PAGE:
In addition, payout ratios for many are high with little ability to make more than token raises in the dividend. If you are using this sector as a fixed-income alternative, dump it and move into master limited partnerships or even a fund like Goldman Sachs Rising Dividend Fund (GSRAX)

In his recent blog, Preparing Equity Portfolios for Rising Rates, Russ Koesterich, chief strategist for Blackrock answers his own question. "How should investors adjust their portfolios for slowly rising rates? Probably the simplest prescription may be to shift the portfolio mix toward stocks."

I agree, but unfortunately for older investors approaching retirement that may not be a solution.

What can you do?

Investors over 50 cannot nor should they put all of their assets in equities. Most will need some sort of balance. However, a diversified portfolio today should look far different than the typical balanced account of 20 years ago.

For decades Wall Street has preached the 60/40 split between bonds and stocks as a way to reduce volatility and preserve wealth. By placing 60 percent of your assets in stocks and 40 percent of your assets in bonds, you protected yourself from the inevitable bear market. Bonds would remain stable or appreciate when stock prices declined.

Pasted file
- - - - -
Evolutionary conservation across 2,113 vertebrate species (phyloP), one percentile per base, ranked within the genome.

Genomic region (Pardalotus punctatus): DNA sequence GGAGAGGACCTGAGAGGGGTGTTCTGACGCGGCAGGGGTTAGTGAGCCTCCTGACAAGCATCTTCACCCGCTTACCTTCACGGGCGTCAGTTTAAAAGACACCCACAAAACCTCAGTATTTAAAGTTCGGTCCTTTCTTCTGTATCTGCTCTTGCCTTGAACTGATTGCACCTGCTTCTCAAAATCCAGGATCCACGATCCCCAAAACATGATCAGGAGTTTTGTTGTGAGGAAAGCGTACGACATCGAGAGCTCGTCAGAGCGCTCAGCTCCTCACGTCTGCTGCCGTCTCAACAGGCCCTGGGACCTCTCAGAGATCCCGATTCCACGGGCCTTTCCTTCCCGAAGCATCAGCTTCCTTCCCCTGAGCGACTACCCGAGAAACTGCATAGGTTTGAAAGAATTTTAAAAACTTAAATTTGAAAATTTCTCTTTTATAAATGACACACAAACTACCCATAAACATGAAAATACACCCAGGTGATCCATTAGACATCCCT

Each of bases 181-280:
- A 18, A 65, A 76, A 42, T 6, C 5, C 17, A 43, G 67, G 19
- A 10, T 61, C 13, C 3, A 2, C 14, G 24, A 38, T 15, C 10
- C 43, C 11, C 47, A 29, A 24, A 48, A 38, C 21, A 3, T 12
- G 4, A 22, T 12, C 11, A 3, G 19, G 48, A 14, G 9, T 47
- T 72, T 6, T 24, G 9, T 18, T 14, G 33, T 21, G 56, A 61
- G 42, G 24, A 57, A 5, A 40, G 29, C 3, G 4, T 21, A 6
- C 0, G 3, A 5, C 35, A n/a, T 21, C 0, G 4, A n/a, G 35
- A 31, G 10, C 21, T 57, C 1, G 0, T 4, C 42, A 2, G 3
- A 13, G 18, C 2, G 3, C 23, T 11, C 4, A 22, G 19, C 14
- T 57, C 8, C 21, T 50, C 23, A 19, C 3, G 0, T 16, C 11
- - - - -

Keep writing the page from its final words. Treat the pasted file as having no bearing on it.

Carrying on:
Today, the battlefield looks very different. In coming years, investors may be greeted by a bear market with bonds falling faster than stocks. Despite this scary scenario, there are still ways for balanced investors to cushion the ride.

Alternative Assets

Alternative assets have been with us for some time. Unfortunately, we often don't look beyond the headlines. Most investors aren't going to get access to Steve Cohen, Bill Ackman and the George Soroses of the world and given the recent headlines, maybe that's a good thing.